China: Skepticism abound despite U.S.-China “phase one” trade deal
January 23, 2020
On 15 January, the United States and China signed off on a “phase one” trade deal, as had been expected. The accord comes into force on 14 February, at which date the U.S. will lower tariff rates on approximately USD 100 billion of merchandise imports from China from 15.0% to 7.5%; tariffs of 25.0% on approximately USD 250 billion of imports from China will remain in place. A few days earlier, the U.S. also stopped labelling China a “currency manipulator”. In exchange, China has agreed to better protect intellectual property rights; increase transparency about foreign exchange policy; and to purchase USD 200 billion of additional U.S. goods and services compared to the 2017 baseline over the next two years. Overall, although Chinese economic growth should benefit from the accord this year, downbeat U.S. demand and considerable uncertainty about the long-term U.S.-China economic relationship will limit the boost.
The partial lowering of U.S. tariffs on USD 100 billion of merchandise imports from China, including apparel and electronic products, will be much welcomed by Chinese producers exporting to the United States; last year, shipments destined for the U.S. fell 12.5% on an annual basis, according to China’s General Administration of Customs. However, the boost is likely to be limited: Despite the partial lowering of tariffs on USD 100 billion of imports from China, those U.S. imports will still face a 7.5% tariff, while USD 250 billion of other U.S. imports from China will continue to face a 25.0% border tax. In addition, U.S. demand for imports is seen proving downbeat again this year due to a slowing domestic economy.
The standout Chinese concession in the deal was its commitment to purchase an additional USD 200 billion of imports from the United States compared to a baseline of 2017, covering four product categories: manufactured goods, agriculture, energy and services. However, it is not certain whether China will have the necessary demand to fulfill these purchases given its slowing economy and that African swine flu has devastated its pig herds—one of the key reasons it imports vast quantities of soybeans from countries such as the U.S. Indeed, the “phase one” deal text itself suggests both China and the U.S. are aware of this:
“The Parties acknowledge that purchases will be made at market prices based on commercial considerations and that market conditions, particularly in the case of agricultural goods, may dictate the timing of purchases within any given year”.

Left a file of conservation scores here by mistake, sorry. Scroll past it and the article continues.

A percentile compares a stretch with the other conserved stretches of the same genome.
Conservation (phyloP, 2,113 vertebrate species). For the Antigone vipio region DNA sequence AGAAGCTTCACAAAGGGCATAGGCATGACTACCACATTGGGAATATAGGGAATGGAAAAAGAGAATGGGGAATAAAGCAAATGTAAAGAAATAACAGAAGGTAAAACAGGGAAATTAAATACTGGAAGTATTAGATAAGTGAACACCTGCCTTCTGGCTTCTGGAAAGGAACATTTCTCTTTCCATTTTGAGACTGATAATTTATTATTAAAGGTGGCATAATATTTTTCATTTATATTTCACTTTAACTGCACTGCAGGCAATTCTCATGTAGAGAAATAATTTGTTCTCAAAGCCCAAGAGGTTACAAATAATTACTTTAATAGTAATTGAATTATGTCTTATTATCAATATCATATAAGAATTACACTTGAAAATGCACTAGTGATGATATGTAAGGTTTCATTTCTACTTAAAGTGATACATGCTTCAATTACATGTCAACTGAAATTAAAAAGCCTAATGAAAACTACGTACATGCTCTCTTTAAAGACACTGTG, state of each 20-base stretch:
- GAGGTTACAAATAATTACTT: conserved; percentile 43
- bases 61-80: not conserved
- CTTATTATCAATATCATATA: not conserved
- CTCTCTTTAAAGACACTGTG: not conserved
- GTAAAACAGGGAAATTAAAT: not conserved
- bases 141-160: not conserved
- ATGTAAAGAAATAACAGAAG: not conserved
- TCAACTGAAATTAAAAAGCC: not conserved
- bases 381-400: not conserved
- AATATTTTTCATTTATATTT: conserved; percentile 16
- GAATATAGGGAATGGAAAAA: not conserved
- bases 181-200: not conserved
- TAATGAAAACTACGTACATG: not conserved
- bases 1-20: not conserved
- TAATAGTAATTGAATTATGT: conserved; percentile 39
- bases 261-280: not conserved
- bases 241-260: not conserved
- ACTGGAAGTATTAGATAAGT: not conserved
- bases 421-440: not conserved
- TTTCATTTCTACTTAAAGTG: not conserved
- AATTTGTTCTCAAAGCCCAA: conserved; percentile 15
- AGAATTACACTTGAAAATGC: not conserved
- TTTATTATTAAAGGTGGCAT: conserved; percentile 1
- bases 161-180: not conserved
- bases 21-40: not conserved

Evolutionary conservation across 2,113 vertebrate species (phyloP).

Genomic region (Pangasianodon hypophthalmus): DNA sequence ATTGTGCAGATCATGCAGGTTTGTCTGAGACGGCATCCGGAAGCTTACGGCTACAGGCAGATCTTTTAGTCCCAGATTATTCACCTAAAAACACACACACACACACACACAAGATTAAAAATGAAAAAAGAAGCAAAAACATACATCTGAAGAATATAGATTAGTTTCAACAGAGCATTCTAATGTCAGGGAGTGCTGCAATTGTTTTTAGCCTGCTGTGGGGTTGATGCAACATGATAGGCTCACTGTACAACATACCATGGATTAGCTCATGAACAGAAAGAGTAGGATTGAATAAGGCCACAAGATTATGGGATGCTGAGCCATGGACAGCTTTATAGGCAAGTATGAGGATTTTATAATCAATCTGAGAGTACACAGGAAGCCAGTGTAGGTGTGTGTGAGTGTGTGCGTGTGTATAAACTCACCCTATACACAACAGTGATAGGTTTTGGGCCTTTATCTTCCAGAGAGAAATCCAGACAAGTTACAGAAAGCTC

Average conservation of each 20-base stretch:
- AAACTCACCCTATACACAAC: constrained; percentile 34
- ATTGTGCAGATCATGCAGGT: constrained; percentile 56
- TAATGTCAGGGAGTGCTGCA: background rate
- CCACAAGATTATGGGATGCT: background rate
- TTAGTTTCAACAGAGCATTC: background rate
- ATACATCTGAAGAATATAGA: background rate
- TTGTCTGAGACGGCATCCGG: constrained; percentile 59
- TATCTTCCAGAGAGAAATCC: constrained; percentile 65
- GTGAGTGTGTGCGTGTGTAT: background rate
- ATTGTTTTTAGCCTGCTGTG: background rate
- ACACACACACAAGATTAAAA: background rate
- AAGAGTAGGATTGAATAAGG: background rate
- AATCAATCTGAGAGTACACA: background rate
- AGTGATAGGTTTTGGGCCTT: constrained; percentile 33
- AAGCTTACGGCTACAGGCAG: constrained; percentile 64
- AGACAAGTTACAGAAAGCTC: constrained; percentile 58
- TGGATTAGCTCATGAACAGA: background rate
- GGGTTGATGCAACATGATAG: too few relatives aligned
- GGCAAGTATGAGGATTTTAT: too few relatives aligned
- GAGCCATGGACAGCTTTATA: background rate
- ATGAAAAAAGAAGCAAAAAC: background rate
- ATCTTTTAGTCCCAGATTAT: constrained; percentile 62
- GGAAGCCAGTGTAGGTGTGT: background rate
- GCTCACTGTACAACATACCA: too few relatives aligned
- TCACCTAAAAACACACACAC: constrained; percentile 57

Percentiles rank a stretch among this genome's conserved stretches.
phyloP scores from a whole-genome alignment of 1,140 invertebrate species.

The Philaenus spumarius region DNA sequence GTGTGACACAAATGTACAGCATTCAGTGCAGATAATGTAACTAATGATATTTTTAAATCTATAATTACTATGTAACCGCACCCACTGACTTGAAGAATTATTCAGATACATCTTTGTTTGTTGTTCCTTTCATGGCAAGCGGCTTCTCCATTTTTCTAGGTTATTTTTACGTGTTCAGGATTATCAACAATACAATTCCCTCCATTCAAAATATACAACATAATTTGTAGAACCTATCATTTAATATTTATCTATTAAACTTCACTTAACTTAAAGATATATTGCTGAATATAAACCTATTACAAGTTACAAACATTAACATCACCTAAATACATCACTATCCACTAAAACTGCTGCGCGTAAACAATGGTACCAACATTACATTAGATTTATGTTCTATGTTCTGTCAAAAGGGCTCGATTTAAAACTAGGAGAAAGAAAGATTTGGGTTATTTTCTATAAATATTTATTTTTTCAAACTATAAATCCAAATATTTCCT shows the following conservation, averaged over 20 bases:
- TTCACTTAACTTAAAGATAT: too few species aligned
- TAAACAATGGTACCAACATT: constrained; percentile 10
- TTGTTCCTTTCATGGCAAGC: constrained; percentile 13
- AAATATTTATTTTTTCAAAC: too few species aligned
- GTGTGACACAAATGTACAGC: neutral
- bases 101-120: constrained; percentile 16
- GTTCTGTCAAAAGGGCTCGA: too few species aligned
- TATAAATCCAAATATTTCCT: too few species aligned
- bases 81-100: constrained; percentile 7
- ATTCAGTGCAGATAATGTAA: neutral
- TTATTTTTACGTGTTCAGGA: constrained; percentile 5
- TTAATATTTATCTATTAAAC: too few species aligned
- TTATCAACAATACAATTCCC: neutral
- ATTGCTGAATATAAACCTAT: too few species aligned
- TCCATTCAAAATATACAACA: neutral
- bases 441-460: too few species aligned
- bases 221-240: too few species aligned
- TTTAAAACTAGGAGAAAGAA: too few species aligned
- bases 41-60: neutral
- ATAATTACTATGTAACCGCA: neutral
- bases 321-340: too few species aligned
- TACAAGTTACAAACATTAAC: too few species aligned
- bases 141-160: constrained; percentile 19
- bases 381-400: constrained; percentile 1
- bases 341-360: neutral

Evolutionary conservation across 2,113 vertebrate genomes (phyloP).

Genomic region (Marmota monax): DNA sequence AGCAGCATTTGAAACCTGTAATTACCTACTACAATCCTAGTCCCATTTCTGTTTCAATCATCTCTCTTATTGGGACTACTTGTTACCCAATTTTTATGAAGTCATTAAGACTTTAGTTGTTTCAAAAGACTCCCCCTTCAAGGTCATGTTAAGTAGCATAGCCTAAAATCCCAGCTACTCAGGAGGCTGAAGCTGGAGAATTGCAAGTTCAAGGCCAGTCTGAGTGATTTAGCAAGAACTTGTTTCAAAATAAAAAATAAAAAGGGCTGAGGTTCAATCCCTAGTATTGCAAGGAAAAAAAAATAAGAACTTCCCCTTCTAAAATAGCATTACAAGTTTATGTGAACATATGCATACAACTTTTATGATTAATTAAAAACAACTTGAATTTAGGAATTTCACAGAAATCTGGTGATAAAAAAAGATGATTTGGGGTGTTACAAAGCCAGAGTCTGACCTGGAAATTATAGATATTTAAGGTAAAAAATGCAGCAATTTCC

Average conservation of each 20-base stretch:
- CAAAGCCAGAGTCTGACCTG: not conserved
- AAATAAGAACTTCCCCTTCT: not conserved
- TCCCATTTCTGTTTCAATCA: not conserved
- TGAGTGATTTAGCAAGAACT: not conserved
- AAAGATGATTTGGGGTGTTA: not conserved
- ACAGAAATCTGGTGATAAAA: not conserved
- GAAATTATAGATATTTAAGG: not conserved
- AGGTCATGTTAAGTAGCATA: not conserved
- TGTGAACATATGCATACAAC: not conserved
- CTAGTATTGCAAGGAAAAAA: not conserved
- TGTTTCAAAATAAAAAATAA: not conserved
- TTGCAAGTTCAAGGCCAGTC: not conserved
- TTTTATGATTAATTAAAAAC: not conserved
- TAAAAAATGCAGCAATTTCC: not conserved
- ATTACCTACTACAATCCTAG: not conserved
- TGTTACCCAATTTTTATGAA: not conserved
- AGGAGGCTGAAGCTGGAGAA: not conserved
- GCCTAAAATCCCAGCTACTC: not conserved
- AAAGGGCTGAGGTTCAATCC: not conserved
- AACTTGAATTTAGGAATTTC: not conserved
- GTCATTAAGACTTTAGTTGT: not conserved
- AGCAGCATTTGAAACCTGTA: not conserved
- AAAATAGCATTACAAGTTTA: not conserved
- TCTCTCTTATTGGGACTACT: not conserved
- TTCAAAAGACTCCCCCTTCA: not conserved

Thus, if the additional purchases do not materialize and the U.S. is not satisfied with the reasons why, it would be permitted to sanction China under the “phase one” deal by, for example, reversing its tariff reductions. If China considered the U.S. sanction was “taken in bad faith”, China could then withdraw from the whole pact. Consequently, although the U.S. and China have managed to reach a “phase one” trade accord, ostensibly reducing trade policy uncertainty in turn, this issue highlights the accord could easily become undone, which will leave businesses with a lingering sense of uncertainty. Meanwhile, if China made the necessary additional purchases, this could squeeze domestic production.
Expanding on this point, analysts at Nomura commented: “US-China trade relations remain a material uncertainty in 2020, as there is little evidence of agreement on long-standing issues, the purchase target appears to be challenging for China, manufacturing goods purchases may crowd out some domestic industrial production, while complaints about trade diversion from China’s other trade partners are likely. Also, some market participants are looking at whether a phase two trade deal is possible in the near term, especially before the November 2020 US presidential election.”
All in all, the “phase one” accord should support Chinese economic growth this year as producers exporting to the U.S. will benefit from lower tariffs. That said, the gains will be constrained, while the additional purchases of U.S. goods and services that China has committed to are not guaranteed to happen, causing uncertainty. Taking a longer-term view, the outcome of the U.S. presidential election this year, and whether the U.S. and China maintain close trade links or “de-couple”, will have a significant bearing on the Chinese economy.
Author: Edward Gardner, Economist